Hey, Spike! finds another Midwesterner calling Colorado home | SummitDaily.com

Hey, Spike! finds another Midwesterner calling Colorado home

Jonathan Pound.
Miles F. Porter IV / Special to the Daily |

Minnesota native Richard Allen’s story is typical of many Midwesterners who end up in the mountains of Colorado.

“I was raised in Excelsior, Minnesota, in a home on Lake Minnetonka, with three brothers and two sisters,” he explains. “We spent our time sailing in the summer and playing hockey on the lake in the winter.”

Small world side note: Hey, Spike!‘s niece and nephew, Betsy and Mike Sluis (active in the Excelsior Chamber) and the baby Marit, boat ‘tonka regularly on their Trojan 36, the “Sluis Goose.”

Now, back to the Allens.

Thrown into the Allen family mix of recreational activities were annual ski trips to Colorado.

“My dad was a ski bum and brought us out to ski every winter, during which time I fell in love with Colorado. Every year we drove out from Minnesota in a station wagon with my parents, five siblings and oftentimes a friend. So I relocated to Colorado as soon as I could.”

That move westward came in 1976 — to Aspen.

An expert skier, Richard says, “My skiing adventures have taken me all around the USA, western Canada and Europe. I have enjoyed almost every ski area in Colorado, the main ski areas of Utah, Wyoming’s Jackson Hole, Sun Valley, Idaho, Oregon’s Mt. Hood, Crystal Mountain in Washington, Loon Mountain in New Hampshire, heli-skiing in the Bugaboos of Canada, Chamonix, France, St. Moritz and Zermatt in Switzerland and Courmayeur, Italy.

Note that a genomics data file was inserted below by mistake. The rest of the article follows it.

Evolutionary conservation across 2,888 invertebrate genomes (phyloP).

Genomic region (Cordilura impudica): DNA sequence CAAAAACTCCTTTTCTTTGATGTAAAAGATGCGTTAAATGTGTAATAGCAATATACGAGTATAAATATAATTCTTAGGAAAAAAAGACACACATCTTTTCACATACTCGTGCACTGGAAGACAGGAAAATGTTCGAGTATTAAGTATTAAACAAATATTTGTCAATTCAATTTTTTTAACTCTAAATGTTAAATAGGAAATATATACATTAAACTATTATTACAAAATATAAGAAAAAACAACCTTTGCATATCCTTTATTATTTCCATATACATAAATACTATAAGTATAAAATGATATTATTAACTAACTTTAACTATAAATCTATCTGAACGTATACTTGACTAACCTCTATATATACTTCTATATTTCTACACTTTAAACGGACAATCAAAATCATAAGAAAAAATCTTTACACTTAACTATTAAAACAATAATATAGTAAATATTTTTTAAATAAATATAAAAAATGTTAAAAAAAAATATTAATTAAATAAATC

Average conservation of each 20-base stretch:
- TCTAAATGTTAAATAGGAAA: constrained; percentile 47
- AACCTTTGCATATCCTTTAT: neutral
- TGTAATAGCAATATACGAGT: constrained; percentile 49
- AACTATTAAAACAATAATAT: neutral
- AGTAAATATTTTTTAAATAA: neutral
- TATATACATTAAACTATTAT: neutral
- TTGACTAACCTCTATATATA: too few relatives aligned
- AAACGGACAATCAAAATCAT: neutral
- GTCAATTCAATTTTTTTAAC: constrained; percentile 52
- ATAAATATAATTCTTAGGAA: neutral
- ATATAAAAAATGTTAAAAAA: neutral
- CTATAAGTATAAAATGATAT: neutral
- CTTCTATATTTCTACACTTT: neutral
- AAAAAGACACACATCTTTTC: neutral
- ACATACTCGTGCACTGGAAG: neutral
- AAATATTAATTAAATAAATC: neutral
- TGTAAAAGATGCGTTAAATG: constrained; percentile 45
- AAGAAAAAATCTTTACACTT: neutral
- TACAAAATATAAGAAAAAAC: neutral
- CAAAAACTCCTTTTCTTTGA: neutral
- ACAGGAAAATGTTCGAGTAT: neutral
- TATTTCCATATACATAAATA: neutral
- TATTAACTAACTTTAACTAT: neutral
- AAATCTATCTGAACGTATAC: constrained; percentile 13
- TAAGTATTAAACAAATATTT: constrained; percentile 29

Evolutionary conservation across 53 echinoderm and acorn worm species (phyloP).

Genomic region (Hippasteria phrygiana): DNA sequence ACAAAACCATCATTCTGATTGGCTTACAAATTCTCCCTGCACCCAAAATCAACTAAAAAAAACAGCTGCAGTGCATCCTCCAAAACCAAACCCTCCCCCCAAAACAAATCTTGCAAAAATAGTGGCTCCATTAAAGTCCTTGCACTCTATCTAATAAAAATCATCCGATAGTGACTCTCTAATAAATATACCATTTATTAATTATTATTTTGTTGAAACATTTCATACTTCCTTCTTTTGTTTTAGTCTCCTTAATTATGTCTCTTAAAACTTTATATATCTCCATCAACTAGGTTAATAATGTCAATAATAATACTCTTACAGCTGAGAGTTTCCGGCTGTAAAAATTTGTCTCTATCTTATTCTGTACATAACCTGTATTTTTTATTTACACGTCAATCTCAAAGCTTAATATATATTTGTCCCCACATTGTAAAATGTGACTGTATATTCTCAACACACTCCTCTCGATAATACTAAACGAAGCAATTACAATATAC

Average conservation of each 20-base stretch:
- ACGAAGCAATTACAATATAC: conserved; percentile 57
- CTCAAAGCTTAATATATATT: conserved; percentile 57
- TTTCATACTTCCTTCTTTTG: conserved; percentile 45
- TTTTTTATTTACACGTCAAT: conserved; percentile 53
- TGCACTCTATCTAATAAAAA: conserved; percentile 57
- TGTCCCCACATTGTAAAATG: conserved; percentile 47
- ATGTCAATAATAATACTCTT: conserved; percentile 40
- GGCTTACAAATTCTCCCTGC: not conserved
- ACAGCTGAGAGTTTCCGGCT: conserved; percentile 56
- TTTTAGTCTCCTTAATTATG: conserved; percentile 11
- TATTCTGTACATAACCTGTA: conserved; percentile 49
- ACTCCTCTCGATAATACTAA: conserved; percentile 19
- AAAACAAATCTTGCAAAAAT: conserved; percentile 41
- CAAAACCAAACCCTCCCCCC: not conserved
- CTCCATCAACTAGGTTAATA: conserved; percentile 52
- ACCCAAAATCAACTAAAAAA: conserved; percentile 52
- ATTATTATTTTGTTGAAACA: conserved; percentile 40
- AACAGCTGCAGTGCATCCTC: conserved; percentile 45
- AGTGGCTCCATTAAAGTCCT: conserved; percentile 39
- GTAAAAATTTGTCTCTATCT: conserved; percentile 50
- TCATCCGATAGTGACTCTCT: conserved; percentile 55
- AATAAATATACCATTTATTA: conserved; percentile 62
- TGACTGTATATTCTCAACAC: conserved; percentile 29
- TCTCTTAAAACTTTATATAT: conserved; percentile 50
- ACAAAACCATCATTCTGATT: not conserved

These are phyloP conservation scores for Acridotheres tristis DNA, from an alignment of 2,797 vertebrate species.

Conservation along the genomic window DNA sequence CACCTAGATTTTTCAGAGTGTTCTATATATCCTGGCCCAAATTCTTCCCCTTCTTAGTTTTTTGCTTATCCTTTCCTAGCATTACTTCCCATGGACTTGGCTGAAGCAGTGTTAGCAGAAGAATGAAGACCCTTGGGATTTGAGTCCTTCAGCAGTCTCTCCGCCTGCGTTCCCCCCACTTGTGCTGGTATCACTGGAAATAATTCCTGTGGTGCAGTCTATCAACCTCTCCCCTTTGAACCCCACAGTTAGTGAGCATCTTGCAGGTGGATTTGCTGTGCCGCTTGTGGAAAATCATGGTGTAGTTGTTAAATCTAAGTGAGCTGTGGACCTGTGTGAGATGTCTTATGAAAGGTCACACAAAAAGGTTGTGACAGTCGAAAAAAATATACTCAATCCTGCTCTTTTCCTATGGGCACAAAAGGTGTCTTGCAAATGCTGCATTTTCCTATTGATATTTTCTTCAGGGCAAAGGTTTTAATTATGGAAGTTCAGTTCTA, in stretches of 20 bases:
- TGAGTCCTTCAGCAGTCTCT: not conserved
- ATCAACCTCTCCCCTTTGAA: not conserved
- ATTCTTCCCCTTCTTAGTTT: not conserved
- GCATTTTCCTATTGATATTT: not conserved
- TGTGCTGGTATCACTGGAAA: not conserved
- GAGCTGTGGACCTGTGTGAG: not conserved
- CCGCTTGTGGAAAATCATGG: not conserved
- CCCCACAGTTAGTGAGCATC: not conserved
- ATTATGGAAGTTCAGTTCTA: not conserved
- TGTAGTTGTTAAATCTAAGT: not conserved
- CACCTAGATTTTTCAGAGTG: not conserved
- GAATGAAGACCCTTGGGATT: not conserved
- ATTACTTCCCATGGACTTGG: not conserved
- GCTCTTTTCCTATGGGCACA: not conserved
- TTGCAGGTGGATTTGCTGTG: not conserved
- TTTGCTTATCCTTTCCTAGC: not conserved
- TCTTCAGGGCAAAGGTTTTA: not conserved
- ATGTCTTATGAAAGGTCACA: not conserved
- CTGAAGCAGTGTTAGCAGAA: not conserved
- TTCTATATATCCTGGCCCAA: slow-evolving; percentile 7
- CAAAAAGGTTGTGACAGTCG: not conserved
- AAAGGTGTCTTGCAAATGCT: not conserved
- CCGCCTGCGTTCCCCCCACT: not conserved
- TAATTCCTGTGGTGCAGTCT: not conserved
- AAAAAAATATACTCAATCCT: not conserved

“After choosing to live in Aspen, I started a carpet cleaning business to support myself,” he says. “In 1989, I moved to Carbondale, as it was the only place affordable to purchase a home.”

Sounds familiar, right?

Richard’s story continues:

“In 1992, I retired at 40 years old and bought a ranch in Pagosa Springs. My family and I played cowboys and I taught skiing at Wolf Creek. In 1999, my son, Eric, wanted to go to the Colorado Rocky Mountain School located in Carbondale, so I moved back here.”

His other son, Jesse, lives in Mexico.

When moving his huge collection of vintage ski memorabilia from Pagosa Springs, back to Carbondale, Richard decided to create a business with these items, in part to pay for his storage lockers.

“In 2002, we built our first website, which has evolved to now have around 1,100 products. A couple of years later, I was approached by my neighbor about the opportunity to have a store in Aspen, next to the historic Red Onion Bar and Restaurant. We enjoyed that adventure until the rent ($15,000 a month) was too high to allow us much profit,” Richard explains, who lists his title as “SkiEO.”

Richard’s still living in Carbondale, but has expanded his successful Vintage Ski World business to Frisco’s Antique Emporium (home to Prosit), owned by Rob Philippe and managed by country-western singer Jackie Crandall, who fronts the Blue River Band.